For God’s sake….regulate recruitment !

ImageI was going to write this weeks blog all about how recruitment can learn lessons from Cricket Australia and about the impact a manager can have on team performance, culture and staff retention…I am a sucker for a sporting analogy! But then I spent most of yesterday, when I would normally write my blog, embroiled in a battle with a competitor about who had the right to represent a certain candidate to a particular company. It is not a common situation I find myself in…. experience has taught me how to avoid these unpleasant scraps. But every once in a while, through no fault of your own, you can find yourself dragged into something like this. It is annoying, messy, wastes time and in my opinion it is largely avoidable…but not at the moment. Why not? For the simple reason that there is little motivation to stop a rogue recruiter ‘trying it on’ should they feel inclined to.

Now, I don’t want to paint a picture of recruitment being a dodgy industry full of unscrupulous sods trying to make a quick buck.  From my experience the large majority of recruiters are the opposite – decent professional honourable folk working within ‘the rules’ in a competitive market. But, as we all know, there are those who have little regard for doing the right thing and will do whatever it takes to make a dollar. And whilst I honestly don’t waste much time worrying about them, I do get pissed off when you come up against the same offenders time and time again.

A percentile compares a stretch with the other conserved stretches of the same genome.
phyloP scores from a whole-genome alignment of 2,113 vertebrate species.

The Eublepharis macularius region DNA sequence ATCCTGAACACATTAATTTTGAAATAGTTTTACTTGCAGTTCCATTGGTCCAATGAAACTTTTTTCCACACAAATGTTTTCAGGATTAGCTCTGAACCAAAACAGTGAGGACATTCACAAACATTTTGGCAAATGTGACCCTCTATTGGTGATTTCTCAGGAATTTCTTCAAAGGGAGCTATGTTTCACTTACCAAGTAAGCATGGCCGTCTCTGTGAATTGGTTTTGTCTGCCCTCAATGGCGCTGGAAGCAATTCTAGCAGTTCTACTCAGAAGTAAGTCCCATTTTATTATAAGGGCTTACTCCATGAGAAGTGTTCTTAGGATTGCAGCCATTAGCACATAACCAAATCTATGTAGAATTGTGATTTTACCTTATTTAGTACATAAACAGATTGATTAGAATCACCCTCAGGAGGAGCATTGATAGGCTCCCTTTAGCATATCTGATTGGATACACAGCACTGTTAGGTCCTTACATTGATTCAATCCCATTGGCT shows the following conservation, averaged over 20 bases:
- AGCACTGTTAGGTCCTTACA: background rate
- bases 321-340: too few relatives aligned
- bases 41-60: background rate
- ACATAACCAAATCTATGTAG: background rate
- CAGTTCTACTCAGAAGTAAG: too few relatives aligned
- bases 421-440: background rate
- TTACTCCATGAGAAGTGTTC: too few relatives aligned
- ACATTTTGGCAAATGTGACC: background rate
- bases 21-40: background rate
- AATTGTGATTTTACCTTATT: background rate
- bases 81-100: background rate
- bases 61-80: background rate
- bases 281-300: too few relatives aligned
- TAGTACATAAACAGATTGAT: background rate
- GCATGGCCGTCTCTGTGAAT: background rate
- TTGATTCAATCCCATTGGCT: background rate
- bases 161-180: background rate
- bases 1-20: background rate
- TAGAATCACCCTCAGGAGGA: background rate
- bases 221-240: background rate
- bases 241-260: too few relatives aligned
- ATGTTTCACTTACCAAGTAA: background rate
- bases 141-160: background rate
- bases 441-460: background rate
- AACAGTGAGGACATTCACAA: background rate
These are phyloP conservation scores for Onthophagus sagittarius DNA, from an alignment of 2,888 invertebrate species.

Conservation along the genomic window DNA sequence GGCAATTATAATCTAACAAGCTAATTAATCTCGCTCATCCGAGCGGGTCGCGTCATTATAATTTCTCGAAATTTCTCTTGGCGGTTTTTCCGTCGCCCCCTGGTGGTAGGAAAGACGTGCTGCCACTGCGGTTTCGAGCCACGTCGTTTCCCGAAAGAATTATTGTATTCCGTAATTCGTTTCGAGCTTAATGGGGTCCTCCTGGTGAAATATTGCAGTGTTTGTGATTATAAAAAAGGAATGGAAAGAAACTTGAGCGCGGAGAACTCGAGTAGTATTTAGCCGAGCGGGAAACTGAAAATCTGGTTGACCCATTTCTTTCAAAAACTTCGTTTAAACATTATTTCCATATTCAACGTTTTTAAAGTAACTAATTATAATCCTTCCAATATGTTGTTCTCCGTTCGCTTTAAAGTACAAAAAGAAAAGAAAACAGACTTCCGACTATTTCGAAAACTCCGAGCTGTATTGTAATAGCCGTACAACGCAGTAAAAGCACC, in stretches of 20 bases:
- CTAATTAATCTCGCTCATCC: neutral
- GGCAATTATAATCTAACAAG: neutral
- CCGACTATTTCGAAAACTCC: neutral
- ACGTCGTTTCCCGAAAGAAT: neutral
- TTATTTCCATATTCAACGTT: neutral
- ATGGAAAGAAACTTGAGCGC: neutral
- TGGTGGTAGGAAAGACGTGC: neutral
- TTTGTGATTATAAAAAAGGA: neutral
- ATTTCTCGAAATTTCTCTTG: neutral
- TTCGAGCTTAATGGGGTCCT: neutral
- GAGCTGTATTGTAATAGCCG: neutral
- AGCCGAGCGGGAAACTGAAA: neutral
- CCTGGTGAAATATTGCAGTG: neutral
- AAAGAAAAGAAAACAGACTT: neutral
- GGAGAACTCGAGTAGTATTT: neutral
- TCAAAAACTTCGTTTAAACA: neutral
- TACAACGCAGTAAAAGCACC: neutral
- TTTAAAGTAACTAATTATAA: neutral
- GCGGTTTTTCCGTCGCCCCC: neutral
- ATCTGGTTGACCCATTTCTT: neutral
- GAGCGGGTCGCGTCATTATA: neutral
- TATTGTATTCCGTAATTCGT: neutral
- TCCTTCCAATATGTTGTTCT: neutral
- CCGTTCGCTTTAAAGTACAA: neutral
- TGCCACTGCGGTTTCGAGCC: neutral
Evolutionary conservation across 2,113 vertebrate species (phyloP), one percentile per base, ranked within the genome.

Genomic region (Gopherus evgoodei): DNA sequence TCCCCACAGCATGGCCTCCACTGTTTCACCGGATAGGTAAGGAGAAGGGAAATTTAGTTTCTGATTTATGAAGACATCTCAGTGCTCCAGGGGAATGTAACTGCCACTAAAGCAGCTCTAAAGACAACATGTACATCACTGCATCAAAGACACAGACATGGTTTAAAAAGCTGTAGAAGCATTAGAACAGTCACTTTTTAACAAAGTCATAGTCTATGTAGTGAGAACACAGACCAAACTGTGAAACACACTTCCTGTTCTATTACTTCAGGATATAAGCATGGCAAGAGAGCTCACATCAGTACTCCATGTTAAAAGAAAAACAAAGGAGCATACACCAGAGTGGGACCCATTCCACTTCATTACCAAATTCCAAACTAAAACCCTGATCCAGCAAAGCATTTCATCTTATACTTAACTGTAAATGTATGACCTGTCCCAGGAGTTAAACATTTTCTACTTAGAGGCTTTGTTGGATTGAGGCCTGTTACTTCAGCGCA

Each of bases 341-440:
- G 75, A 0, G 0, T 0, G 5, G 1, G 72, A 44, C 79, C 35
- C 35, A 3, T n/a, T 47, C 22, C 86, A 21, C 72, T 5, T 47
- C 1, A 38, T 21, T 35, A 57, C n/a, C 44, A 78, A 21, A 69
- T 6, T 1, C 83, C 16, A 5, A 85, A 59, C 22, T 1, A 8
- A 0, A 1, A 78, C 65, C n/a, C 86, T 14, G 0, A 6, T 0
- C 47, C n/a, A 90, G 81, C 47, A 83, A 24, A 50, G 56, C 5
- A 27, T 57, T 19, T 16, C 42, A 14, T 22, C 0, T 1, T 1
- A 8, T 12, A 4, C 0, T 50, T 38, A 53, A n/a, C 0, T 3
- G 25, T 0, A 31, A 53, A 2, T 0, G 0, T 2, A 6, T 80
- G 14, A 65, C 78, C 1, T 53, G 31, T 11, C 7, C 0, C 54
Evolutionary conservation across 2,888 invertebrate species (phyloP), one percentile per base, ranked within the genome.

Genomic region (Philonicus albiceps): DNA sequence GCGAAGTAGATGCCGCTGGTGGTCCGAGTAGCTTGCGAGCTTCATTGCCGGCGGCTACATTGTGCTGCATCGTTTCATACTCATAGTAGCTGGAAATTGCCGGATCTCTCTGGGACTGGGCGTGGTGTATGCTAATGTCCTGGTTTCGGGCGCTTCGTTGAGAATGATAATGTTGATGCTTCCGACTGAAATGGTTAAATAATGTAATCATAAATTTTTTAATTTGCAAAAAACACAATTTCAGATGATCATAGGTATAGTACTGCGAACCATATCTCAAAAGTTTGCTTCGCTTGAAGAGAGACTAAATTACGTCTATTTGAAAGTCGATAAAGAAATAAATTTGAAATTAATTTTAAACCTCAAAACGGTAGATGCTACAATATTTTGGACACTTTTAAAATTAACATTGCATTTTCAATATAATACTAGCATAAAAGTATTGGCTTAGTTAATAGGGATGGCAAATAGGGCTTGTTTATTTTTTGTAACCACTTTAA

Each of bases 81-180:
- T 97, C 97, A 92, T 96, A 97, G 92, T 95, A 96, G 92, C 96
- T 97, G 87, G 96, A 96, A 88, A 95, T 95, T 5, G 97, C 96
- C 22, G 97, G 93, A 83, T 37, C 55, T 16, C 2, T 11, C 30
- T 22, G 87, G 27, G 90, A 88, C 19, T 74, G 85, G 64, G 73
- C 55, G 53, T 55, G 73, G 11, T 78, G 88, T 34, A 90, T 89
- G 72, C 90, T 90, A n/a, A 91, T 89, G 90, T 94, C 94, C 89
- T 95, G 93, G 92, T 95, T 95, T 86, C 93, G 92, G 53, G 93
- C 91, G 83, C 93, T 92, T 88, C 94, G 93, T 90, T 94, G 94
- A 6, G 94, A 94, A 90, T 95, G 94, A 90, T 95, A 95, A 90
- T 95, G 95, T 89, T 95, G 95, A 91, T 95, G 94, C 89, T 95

When the vast majority of us are doing things the right way, why should those that don’t, be allowed to continue to operate and get away with it?

So, instead of another sporting based blog, here is a very quick five point plan to put that right:

1. The introduction of a recruitment licence (different to a qualification) with a set of rules that must be abided by.  A central body that award licences both to individuals and agencies manages it.

2. Any licensed agency or individual can be audited anytime.

3. A formalised process by which anyone  (candidate, client, competitor or someone else) can make a complaint against a licensed recruiter, and that complaint will be investigated and a determination made

4. The power to punish licensed recruiters if they are found to have breached the rules, both with monetary fines and in extreme cases removal of the licence.